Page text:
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defaultdotxbe's Achievements


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  1. Except those rewards come from law enforcement or are put up by family members of the victims. Under the Texas law you sue the person directly. That is a distinct difference.
  2. IIRC the first case has 4 FFLs listed, the second had about 70, assuming the third had similar numbers chances are your local FFL is not a plaintiff anyway and can't say anything but no.
  3. I would also assume a plaintiff can buy non-firearm items (such as magazines) out of state from anyone willing to sell them to you, and bring them back in state. Firearms are a different story since an out of state FFL would still have to comply with IL laws, so not being a plaintiff would mean the transfer would be barred, but they could theoretically ship to a plaintiff FFL in state for you to pick it up, again assuming you can find an FFL willing to conduct the sale in the first place.
  4. The fact that the federal government doesn't have the manpower to enforce its laws without help from the states. Same goes for immigration law, and now gun control laws as more and more states decide they are through helping.
  5. A higher court, or perhaps the same court but not at this point in the case. It may also be that a TRO is not the appropriate relief for non-plaintiffs and an injunction is needed instead? Or maybe those are legalese for the same thing? I don't typically follow state-level cases.
  6. Assuming we are only talking about braced ARs. Other pistols are a different store, I believe a CZ Skorpion with a folding brace comes in at 25.5in. A Micro Draco AK would be even shorter.
  7. Don't quote me on since there was a lot of confusion when it was passed but IIRC you only need a CCR for <26in OAL. <16in barrel with >26in OAL doesn't need CCR. In any case I would hope the ATF would take a pending CCR application along with the form 1 and let it play out as long as everything is filed within 120 days.
  8. I would hope if his local FFL is a plaintiff they would be aware of that and proceed accordingly.
  9. The ability to accept a magazine (of any capacity) merely triggers the feature test, which a Glock 19 passes. The gun is legal, magazines over 15 rounds are not. (C) A semiautomatic pistol that has the capacity to accept a detachable magazine or that may be readily modified to accept a detachable magazine, if the firearm has one or more of the following: (i) a threaded barrel; (ii) a second pistol grip or another feature capable of functioning as a protruding grip that can be held by the non-trigger hand; (iii) a shroud attached to the barrel or that partially or completely encircles the barrel, allowing the bearer to hold the firearm with the non-trigger hand without being burned, but excluding a slide that encloses the barrel; (iv) a flash suppressor; (v) the capacity to accept a detachable magazine at some location outside of the pistol grip; or (vi) a buffer tube, arm brace, or other part that protrudes horizontally behind the pistol grip and is designed or redesigned to allow or facilitate a firearm to be fired from the shoulder.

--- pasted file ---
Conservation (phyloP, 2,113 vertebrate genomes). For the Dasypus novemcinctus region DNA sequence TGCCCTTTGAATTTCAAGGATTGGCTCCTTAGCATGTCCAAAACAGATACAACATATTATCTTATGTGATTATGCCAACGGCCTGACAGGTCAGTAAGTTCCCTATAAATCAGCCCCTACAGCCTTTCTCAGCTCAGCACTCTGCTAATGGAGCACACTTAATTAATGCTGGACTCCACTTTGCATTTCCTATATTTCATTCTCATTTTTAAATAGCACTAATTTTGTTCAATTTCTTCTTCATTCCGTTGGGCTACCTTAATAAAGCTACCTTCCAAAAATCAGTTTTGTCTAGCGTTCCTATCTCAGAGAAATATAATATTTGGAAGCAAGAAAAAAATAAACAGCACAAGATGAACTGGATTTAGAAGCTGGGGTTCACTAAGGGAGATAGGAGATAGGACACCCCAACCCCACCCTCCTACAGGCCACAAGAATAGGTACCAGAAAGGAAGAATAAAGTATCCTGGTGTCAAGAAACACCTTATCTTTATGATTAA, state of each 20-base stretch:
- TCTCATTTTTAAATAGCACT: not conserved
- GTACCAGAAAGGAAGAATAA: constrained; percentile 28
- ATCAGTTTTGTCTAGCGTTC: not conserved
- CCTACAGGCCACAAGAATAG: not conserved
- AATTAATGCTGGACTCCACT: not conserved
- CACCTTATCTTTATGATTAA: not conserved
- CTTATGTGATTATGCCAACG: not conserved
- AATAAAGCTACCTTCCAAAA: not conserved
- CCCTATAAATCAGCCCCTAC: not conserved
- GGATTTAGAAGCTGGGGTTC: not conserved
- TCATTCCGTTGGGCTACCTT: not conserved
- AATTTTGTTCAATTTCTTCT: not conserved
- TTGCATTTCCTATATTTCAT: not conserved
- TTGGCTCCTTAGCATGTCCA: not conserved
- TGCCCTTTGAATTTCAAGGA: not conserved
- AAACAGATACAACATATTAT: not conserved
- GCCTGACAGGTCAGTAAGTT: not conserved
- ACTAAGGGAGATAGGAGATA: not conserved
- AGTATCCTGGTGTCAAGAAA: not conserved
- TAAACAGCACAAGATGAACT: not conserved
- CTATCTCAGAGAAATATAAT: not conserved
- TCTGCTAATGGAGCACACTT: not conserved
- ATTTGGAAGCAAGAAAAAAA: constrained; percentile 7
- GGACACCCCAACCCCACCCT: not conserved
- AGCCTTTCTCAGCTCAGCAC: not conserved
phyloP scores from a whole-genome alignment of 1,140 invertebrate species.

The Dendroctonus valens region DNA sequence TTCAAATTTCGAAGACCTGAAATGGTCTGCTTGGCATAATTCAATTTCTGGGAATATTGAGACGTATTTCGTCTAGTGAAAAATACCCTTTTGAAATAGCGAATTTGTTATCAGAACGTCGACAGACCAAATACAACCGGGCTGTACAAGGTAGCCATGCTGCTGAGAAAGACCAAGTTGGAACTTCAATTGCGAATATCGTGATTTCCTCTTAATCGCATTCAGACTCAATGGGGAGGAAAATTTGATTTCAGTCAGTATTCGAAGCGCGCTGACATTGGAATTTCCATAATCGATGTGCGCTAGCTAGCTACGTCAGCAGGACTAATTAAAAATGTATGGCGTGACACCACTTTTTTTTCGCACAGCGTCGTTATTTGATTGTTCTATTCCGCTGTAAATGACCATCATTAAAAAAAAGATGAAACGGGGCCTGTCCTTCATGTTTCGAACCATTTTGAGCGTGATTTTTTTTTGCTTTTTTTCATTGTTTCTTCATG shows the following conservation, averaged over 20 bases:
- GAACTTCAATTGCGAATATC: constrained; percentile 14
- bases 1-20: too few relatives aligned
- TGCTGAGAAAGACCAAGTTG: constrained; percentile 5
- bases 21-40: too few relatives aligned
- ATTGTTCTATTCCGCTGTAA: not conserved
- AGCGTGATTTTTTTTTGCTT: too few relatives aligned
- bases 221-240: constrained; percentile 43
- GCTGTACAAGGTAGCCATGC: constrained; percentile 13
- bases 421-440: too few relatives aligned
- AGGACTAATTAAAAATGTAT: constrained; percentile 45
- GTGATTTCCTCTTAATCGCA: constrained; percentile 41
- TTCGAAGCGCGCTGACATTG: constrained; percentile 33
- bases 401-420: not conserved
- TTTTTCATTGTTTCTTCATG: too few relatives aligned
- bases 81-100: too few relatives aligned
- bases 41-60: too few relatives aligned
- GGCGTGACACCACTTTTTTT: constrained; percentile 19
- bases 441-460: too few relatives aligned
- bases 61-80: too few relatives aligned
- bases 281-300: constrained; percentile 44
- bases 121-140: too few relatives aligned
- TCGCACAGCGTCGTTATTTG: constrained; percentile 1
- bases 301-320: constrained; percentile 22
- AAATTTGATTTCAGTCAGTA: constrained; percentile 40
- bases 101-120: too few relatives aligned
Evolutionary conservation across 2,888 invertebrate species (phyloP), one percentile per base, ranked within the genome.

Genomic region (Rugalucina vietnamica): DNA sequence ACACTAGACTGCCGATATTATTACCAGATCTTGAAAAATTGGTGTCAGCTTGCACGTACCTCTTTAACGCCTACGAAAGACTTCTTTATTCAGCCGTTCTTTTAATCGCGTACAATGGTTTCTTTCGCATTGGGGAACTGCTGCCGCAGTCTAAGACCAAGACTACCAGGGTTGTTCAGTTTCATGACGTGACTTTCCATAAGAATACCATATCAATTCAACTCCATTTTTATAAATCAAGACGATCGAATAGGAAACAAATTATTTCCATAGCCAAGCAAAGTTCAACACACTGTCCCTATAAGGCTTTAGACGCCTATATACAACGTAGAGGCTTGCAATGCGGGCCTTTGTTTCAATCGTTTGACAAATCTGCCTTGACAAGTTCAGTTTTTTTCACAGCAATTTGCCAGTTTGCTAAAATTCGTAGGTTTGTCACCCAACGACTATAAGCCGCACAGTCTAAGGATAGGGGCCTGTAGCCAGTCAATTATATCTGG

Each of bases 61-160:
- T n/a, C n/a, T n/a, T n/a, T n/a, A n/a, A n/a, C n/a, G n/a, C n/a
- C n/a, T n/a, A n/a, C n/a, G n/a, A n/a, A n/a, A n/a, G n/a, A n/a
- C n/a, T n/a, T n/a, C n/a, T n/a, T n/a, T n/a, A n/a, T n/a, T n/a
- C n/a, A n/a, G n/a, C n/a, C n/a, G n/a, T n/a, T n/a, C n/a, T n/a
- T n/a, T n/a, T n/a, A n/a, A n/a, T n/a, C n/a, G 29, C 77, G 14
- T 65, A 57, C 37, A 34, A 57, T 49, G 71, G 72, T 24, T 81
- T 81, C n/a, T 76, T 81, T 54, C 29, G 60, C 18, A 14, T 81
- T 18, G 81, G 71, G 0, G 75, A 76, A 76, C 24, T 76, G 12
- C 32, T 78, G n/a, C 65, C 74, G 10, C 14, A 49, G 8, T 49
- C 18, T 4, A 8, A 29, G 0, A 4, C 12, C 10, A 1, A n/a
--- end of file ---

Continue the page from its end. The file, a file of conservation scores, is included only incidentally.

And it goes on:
10. I've only had to do sobriety tests twice in my life, but neither time were multiple officers present, I don't think the officer had a body camera either time, and one of them the officer even had me move to the side of his cruiser so I wasn't on the dash cam. No matter what "procedures" are in place officers will find ways to not follow them. And following up with a blood/urine test simply goes back to the my original point about THC concentrations in the blood not being predictive as to level of inebriation for a particular individual.
  11. The tests are subjective and can often be deemed inadmissible in court if standardized procedures aren't followed to the letter. That's why even after conducing a field sobriety test cops will still send you for a blood or breath test.
  12. So it looks like the melting point law only applies to handguns, and not rifles like the Hi-Point Carbine. It also only applies to FFLs manufacturing or selling to non-FFLs, not mere possession by an individual, or to private sales. (h) While holding any license as a dealer, importer, manufacturer or pawnbroker under the federal Gun Control Act of 1968, manufactures, sells or delivers to any unlicensed person a handgun having a barrel, slide, frame or receiver which is a die casting of zinc alloy or any other nonhomogeneous metal which will melt or deform at a temperature of less than 800 degrees Fahrenheit. For purposes of this paragraph, (1) "firearm" is defined as in the Firearm Owners Identification Card Act; and (2) "handgun" is defined as a firearm designed to be held and fired by the use of a single hand, and includes a combination of parts from which such a firearm can be assembled.
  13. Part of that issue is that unlike alcohol a simple % test isn't predictive as to a person's level of inebriation, one person might have a relatively high mg/kg THC level and be perfectly coherent and cognizant, while another could have a fairly low level and be totally out of it.
  14. Hi-Point carbines are banned by name in Cook County, and in the new state ban. I believe they also would be banned by features under both laws, so the melting point wouldn't even apply.
  15. I wouldn't expect Gander to be using the gun store CC code since (I assume) most of their business is non-gun.
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